2. Rather, I argue that, whatever the correct account of its wrongness, the mere fact of being coerced has no bearing on what the agent may do, on the voluntariness of her action, or her accountability for any resultant harm, compared to otherwise identical cases arising from duress and happenstance.

    I assume throughout that the coercion is unjustified. I begin by defending the claim that coercion makes no difference to what an agent may do. In Section Two, I consider two objections that might seem to easily defeat Moral Irrelevance. The first is that wrongdoing matters for what we may do, thus marking a distinction between harms arising from coercion and duress, and harms arising from happenstance.

    The second is that intentional rights violations are worse than unintentional rights violations, thus making it worse to allow the killing of the five in Duress Trolley than to allow the killing of the five in Coerced Trolley, I show that neither undermines Moral Irrelevance. In Section Three, I reject Saba Bazargan-Forward’s claim that coerced harms ought to be treated as intentional by the coercee, thus making them harder to justify than non-coerced harms by altering their weight in the coercee’s proportionality calculation (Bazargan : 14).

    In Section Four, I argue that agents lack rights to resist being used as means by coercers that make a difference to what they may do. In Section Five, I reject the claim that one may resist moral coercion on the grounds that acceding allows the coercer to exploit morality.

    1. In Section Six, I argue that, other things being equal, one is as responsible, in the voluntariness sense of responsible, for harms that one inflicts or allows as a result of coercion as one is for harms that one inflicts or allows as a result of duress or happenstance.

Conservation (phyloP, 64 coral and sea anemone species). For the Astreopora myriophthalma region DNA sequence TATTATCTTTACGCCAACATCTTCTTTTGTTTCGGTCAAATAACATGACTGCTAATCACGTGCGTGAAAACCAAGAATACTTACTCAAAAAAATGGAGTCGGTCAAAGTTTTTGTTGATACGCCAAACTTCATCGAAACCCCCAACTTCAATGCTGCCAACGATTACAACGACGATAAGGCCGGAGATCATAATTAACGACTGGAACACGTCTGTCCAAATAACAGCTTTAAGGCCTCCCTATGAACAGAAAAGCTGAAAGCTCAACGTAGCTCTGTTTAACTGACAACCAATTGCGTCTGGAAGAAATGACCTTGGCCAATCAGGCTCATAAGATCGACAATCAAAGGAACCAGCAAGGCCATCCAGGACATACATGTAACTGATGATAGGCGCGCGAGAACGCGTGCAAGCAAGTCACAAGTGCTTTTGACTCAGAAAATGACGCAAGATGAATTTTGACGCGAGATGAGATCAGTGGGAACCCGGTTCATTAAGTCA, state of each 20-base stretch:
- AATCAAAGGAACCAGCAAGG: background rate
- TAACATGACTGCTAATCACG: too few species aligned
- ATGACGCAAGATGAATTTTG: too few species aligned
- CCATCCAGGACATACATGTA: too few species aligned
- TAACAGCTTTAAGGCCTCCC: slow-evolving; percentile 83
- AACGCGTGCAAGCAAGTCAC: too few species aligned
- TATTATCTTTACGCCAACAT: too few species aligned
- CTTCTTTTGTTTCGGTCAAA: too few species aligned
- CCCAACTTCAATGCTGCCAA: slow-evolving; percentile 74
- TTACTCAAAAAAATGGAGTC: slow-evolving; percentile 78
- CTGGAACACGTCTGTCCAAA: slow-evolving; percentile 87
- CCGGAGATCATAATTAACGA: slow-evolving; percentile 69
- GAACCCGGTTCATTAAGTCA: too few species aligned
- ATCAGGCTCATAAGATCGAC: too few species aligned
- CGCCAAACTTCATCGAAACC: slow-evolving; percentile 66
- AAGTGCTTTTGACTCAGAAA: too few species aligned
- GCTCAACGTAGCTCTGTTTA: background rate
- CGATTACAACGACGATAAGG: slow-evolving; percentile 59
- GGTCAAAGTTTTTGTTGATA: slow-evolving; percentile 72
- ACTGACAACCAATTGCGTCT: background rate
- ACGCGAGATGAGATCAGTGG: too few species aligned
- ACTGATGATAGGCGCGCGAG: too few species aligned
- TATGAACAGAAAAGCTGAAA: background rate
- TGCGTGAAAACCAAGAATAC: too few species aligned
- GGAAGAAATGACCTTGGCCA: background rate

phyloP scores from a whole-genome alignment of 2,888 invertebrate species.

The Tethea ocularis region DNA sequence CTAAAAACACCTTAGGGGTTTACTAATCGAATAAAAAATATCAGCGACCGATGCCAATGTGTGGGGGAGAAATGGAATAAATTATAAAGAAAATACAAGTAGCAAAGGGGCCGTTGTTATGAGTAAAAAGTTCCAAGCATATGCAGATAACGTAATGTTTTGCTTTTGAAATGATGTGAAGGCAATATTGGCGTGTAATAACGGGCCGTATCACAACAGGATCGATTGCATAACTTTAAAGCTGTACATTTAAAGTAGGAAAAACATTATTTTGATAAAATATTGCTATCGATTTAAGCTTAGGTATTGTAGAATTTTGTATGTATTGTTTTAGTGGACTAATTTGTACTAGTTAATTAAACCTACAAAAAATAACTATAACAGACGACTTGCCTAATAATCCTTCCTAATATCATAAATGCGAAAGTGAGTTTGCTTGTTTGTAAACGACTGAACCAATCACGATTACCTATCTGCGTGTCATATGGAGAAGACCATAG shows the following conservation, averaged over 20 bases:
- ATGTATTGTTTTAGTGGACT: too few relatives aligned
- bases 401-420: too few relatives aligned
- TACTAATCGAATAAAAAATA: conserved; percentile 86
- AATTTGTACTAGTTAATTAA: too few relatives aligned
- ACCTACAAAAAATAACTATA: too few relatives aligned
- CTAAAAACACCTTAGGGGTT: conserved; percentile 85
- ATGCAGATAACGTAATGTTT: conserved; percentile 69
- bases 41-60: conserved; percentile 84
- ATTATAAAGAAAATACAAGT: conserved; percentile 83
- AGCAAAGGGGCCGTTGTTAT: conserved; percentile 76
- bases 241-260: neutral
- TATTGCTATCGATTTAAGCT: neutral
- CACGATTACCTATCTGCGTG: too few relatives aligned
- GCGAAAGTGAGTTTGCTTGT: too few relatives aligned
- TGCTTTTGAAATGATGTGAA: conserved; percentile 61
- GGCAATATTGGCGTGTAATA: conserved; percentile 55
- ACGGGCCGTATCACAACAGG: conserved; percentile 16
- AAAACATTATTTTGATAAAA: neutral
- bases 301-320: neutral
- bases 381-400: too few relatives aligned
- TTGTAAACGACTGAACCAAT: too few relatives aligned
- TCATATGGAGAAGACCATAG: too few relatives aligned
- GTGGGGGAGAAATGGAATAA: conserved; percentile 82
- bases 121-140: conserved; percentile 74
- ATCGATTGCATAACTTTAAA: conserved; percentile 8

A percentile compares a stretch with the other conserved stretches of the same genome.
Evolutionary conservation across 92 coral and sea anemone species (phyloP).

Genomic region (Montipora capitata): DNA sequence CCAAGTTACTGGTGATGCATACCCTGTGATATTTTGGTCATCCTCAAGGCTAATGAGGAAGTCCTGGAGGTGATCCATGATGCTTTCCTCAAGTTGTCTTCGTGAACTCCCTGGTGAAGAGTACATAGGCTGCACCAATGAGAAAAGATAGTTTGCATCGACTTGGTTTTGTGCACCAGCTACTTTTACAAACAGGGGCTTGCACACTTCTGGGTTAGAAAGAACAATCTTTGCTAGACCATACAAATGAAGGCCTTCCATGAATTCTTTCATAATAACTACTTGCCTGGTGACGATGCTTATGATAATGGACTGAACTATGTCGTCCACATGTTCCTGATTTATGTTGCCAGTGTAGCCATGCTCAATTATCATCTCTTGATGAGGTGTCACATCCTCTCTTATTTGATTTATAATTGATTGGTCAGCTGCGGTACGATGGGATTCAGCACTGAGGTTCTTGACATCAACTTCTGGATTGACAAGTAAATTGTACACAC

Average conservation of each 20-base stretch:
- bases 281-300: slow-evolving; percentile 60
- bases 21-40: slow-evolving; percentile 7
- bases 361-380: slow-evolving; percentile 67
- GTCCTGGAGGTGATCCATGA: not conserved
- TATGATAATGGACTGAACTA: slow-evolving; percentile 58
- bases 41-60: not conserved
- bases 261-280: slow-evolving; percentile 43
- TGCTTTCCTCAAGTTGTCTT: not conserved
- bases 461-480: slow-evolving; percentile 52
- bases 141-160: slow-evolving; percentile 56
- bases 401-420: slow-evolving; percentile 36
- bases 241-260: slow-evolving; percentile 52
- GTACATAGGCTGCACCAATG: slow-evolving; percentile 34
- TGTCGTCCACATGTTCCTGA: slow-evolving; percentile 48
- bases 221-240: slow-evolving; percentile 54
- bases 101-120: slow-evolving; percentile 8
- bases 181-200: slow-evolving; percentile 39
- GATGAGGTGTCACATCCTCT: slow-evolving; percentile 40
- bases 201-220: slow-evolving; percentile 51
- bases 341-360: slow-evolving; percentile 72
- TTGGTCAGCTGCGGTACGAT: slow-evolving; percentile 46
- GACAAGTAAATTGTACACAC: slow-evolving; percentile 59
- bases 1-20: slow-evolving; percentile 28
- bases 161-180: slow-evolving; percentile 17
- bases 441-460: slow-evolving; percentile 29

2. I reject Elinor Mason’s claim that coerced actions are less voluntary than non-coerced actions, and offer an alternative explanation of why coercees are not accountable for harms resulting from coerced actions (Mason ).

    Section Seven concludes. Moral Irrelevance is compatible with the view that wrongdoing bears on what an agent may do. Imagine that Bystander can save either Victim from being murdered, or Other Victim from being killed by a falling tree. If one ought to attach greater disvalue to harms that arise from wrongdoing compared to those that do not, then, other things being equal, Bystander ought to save Victim rather than Other Victim.

    1. This does not undermine Moral Irrelevance, even though unjustified moral coercion and moral duress both involve wrongdoing, and happenstance does not.
    2. This is because in cases of either moral coercion or duress, we are weighing rights violations against each other, rather than a rights violation against an adventitious harm.

    If Bystander kills Victim in either Coerced Trolley or Duress Trolley, Villain thereby violates Victim’s right not to be killed. And if Bystander refrains from diverting towards Victim in either case, such that the five are killed, Villain thereby violates the five’s rights not to be killed.